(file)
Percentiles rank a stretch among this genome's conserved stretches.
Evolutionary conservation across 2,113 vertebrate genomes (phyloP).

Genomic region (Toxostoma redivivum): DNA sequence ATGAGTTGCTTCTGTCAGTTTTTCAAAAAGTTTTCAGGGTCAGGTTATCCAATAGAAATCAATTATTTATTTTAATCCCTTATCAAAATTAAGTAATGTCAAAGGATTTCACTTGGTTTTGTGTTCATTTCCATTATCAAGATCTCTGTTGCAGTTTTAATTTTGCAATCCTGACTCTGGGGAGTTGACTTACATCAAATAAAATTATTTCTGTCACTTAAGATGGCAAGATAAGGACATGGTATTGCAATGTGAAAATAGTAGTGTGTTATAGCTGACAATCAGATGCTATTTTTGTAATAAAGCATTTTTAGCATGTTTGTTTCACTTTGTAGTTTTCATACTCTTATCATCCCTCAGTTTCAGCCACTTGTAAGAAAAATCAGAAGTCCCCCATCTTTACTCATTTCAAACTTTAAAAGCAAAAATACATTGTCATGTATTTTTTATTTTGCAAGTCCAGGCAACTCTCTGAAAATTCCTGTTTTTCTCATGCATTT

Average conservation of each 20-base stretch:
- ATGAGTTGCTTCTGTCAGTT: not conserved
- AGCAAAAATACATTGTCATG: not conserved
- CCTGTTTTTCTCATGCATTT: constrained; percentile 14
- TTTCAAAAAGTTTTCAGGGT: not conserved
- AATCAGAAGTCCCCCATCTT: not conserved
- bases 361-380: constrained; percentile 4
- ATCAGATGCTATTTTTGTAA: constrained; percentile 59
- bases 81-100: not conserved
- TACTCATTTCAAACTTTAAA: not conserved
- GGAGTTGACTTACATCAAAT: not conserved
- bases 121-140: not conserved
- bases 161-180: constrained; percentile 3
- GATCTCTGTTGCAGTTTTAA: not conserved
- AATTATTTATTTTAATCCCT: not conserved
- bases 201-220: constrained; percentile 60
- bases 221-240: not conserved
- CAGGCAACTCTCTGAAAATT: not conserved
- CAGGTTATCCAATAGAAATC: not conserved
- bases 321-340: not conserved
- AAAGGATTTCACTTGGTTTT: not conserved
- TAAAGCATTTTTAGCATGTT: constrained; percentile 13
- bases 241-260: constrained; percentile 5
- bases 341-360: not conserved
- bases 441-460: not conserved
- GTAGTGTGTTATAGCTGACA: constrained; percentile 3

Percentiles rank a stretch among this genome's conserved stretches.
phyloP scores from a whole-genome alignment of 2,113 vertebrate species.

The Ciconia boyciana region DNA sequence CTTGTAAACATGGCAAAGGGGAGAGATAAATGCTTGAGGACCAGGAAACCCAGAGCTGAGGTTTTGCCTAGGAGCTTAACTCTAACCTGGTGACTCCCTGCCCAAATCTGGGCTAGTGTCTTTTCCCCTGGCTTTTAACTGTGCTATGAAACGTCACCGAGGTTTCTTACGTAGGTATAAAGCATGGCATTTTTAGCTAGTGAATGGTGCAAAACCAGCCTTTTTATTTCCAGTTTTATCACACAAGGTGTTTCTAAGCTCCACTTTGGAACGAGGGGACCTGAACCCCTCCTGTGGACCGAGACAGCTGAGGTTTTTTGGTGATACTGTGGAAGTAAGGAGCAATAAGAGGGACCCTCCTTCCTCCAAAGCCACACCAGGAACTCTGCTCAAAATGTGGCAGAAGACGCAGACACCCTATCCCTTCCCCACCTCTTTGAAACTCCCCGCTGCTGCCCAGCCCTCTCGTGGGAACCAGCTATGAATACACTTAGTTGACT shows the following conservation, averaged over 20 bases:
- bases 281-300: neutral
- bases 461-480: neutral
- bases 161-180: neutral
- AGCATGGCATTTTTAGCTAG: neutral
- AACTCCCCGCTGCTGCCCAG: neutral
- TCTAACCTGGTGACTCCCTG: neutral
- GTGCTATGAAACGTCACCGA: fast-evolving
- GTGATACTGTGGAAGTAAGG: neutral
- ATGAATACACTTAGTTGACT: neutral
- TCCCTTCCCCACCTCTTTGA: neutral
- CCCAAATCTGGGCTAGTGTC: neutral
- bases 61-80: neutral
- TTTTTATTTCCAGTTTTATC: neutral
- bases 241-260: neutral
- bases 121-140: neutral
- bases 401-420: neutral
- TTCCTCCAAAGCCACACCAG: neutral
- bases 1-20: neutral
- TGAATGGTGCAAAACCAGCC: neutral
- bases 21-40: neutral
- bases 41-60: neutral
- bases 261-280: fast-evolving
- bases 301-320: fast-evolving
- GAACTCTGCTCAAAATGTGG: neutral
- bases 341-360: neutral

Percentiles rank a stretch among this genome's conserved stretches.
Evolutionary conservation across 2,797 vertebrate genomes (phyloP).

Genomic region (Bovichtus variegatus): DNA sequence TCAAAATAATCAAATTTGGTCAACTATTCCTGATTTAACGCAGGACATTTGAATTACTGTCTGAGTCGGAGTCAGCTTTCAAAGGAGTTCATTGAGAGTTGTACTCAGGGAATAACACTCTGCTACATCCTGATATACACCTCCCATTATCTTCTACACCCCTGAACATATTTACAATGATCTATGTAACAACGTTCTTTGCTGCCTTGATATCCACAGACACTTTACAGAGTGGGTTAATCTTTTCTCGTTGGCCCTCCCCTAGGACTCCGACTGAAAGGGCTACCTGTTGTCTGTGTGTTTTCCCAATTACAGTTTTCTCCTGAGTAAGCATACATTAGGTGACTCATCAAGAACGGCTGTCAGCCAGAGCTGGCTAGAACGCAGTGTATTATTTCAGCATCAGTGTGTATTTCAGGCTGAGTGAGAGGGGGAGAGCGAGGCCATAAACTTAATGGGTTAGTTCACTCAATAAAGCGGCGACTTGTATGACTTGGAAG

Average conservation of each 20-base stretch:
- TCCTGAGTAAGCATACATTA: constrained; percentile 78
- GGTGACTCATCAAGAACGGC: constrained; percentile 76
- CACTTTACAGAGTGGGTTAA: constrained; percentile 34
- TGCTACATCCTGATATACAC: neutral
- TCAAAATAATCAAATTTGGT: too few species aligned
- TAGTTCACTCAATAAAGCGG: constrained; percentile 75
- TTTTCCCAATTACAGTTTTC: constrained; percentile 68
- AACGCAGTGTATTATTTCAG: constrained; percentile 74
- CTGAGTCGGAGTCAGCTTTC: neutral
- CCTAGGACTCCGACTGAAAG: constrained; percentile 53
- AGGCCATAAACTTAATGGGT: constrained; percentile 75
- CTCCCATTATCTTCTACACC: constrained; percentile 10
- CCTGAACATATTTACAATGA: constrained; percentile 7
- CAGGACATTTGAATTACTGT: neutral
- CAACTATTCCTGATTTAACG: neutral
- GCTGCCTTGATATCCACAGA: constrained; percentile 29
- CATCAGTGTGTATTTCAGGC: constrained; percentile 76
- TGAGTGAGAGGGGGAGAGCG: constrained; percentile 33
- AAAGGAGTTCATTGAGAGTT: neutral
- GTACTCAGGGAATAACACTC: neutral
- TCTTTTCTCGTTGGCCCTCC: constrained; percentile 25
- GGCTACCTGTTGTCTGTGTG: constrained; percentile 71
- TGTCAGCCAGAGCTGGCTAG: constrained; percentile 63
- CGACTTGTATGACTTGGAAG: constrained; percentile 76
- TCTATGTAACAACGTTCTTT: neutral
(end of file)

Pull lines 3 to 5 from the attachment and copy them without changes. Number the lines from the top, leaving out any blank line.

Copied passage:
Genomic region (Toxostoma redivivum): DNA sequence ATGAGTTGCTTCTGTCAGTTTTTCAAAAAGTTTTCAGGGTCAGGTTATCCAATAGAAATCAATTATTTATTTTAATCCCTTATCAAAATTAAGTAATGTCAAAGGATTTCACTTGGTTTTGTGTTCATTTCCATTATCAAGATCTCTGTTGCAGTTTTAATTTTGCAATCCTGACTCTGGGGAGTTGACTTACATCAAATAAAATTATTTCTGTCACTTAAGATGGCAAGATAAGGACATGGTATTGCAATGTGAAAATAGTAGTGTGTTATAGCTGACAATCAGATGCTATTTTTGTAATAAAGCATTTTTAGCATGTTTGTTTCACTTTGTAGTTTTCATACTCTTATCATCCCTCAGTTTCAGCCACTTGTAAGAAAAATCAGAAGTCCCCCATCTTTACTCATTTCAAACTTTAAAAGCAAAAATACATTGTCATGTATTTTTTATTTTGCAAGTCCAGGCAACTCTCTGAAAATTCCTGTTTTTCTCATGCATTT

Average conservation of each 20-base stretch:
- ATGAGTTGCTTCTGTCAGTT: not conserved